Diabetes Symptoms

November 21, 2010
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Sugar Metabolism Causes Chronic Fatigue

The focus of this article is to discuss the little known or understood phenomenon of how the immune system interferes with sugar metabolism and insulin usage. This makes diabetes control difficult and fuels diabetes complications. The information in this article can help you to begin to improve your insulin resistance, sugar metabolism, delay the progressive degenerative conditions associated with diabetes, and prevent the development of adult onset diabetes in pre-diabetics.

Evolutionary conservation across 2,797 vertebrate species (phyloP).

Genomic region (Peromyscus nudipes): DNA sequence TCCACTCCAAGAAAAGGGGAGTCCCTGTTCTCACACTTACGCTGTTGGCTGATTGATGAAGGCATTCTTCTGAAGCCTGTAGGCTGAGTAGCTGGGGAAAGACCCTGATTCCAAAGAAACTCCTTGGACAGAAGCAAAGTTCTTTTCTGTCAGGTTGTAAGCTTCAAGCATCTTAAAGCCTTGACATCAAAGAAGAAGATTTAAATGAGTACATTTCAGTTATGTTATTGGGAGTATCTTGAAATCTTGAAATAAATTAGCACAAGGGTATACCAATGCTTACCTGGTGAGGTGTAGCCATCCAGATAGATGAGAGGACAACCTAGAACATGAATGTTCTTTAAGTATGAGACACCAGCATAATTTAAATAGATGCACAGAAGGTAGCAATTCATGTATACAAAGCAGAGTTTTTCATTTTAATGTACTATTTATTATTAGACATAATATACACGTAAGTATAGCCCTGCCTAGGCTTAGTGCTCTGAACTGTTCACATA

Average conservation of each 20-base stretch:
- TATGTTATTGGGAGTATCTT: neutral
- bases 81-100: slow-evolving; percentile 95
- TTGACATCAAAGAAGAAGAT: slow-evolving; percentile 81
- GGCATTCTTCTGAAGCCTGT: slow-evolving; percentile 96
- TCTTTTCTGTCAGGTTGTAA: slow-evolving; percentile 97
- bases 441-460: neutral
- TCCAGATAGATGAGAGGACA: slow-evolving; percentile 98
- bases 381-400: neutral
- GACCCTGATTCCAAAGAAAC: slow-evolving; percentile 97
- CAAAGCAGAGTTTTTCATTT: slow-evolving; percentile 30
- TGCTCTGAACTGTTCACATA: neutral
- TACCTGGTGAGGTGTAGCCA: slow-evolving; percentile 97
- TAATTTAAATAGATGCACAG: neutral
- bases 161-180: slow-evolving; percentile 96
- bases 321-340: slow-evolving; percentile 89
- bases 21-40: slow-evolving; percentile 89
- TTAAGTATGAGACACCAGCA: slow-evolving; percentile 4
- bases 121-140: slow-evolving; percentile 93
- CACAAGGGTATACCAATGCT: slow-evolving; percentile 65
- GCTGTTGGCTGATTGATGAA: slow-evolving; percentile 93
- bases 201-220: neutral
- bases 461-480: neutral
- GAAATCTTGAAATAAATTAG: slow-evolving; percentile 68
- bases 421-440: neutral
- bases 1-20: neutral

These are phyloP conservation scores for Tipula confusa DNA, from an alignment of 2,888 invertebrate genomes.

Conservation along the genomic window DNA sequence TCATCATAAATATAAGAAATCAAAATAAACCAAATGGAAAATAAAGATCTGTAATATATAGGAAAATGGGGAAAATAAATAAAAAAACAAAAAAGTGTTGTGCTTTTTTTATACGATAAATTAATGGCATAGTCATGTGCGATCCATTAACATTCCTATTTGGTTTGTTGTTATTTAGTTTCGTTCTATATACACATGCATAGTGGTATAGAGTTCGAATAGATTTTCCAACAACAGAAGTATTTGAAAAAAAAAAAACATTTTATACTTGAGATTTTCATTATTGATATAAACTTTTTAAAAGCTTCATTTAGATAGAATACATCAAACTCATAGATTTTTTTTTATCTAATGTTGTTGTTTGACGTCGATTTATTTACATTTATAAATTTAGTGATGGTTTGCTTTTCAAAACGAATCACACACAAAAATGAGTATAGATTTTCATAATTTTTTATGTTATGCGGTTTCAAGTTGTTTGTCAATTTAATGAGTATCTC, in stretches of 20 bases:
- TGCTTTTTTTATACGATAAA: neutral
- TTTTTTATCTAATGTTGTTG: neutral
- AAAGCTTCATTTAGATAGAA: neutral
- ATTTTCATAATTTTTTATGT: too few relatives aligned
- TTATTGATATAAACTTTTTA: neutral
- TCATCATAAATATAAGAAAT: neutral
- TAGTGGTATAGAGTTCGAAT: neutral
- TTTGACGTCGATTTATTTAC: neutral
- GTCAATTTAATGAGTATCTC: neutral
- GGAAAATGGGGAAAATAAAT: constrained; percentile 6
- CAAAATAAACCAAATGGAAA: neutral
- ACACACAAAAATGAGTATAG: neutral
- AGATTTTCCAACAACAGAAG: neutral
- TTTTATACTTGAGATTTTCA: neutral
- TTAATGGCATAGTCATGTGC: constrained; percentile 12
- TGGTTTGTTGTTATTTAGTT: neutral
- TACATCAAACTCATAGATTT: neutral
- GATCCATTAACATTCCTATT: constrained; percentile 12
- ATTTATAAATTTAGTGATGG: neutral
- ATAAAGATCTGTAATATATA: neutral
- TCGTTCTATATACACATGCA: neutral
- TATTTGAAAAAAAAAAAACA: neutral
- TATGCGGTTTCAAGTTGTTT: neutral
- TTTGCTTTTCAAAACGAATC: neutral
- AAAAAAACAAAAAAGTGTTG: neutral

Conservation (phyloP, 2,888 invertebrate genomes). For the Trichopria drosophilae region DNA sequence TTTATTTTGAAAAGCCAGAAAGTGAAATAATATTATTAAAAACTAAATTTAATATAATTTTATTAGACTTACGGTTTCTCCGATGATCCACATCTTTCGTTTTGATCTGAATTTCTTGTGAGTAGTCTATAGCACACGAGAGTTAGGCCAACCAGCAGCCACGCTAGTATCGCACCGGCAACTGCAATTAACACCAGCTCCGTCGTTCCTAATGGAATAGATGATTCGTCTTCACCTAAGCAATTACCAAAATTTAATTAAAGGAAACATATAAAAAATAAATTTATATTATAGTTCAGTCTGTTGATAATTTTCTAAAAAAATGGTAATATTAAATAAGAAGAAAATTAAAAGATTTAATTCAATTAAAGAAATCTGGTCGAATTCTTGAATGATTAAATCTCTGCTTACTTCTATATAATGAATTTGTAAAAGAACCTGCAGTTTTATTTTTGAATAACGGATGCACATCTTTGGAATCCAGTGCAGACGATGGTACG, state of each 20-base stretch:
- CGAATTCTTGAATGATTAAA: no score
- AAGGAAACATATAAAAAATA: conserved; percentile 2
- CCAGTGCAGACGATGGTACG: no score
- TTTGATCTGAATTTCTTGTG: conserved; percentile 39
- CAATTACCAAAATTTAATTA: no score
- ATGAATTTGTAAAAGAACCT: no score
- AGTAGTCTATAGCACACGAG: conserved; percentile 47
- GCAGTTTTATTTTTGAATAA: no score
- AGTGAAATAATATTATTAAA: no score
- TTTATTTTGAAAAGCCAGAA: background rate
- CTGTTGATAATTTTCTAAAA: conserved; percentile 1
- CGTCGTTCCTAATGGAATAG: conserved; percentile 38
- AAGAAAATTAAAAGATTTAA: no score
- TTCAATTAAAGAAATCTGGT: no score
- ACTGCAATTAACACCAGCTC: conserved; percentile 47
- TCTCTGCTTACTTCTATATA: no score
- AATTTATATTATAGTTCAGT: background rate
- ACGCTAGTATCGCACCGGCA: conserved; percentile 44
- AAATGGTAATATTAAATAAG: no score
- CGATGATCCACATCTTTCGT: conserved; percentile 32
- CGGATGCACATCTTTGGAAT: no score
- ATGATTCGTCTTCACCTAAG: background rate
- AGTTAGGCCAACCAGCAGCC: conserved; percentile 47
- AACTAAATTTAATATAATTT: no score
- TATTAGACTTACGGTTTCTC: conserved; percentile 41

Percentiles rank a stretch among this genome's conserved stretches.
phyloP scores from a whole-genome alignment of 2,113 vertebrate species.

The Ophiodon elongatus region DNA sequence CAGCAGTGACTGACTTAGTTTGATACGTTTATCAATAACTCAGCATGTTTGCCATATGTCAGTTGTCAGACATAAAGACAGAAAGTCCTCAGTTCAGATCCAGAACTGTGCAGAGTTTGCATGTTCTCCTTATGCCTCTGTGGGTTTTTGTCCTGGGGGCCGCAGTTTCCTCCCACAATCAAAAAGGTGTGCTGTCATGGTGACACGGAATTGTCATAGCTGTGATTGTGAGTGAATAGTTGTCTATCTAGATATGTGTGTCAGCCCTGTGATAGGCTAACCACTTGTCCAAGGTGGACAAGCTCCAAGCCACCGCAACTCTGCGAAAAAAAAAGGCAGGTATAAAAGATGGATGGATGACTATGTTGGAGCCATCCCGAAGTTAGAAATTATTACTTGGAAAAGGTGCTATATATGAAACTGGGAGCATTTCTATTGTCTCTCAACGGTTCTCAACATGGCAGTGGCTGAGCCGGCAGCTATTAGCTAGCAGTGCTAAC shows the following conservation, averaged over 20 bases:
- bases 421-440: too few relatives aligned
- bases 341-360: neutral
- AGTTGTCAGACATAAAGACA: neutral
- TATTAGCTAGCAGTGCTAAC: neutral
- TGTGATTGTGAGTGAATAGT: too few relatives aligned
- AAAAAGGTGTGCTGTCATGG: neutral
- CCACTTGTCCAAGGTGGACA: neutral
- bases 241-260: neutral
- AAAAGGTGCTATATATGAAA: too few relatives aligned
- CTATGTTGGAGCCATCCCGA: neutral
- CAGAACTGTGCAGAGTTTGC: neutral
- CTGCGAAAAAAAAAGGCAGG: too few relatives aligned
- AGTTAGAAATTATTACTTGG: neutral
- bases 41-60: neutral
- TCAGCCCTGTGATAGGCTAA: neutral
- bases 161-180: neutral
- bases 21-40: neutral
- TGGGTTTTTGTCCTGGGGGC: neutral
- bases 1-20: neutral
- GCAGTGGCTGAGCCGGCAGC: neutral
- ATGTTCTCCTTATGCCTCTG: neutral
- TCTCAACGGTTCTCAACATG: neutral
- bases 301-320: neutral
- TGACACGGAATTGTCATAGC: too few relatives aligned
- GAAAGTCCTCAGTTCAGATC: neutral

Long before anyone develops “adult onset”, “obesity-induced”, Type 2 diabetes their cells begin to develop resistance to insulin. How does this happen? Before one’s cells become fixed in insulin resistance, the immune system can develop a sensitivity to sugars and the metabolic byproducts of sugar digestion and metabolism. When this occurs, you have developed an immune based interference with the digestion and absorption of sugars. When you eat complex or refined carbohydrates, you are less able to break them down into simple sugars. These larger “undigested” molecules cannot fit into the cell receptor sites and can become recognized as “foreign particles” that the immune system then assists in removing from one’s blood and lymphatic system. The more the immune system “recognizes” these undigested particles (and therefore “larger molecules”), the more inflammation and immune system interference you develop towards your sugar metabolism.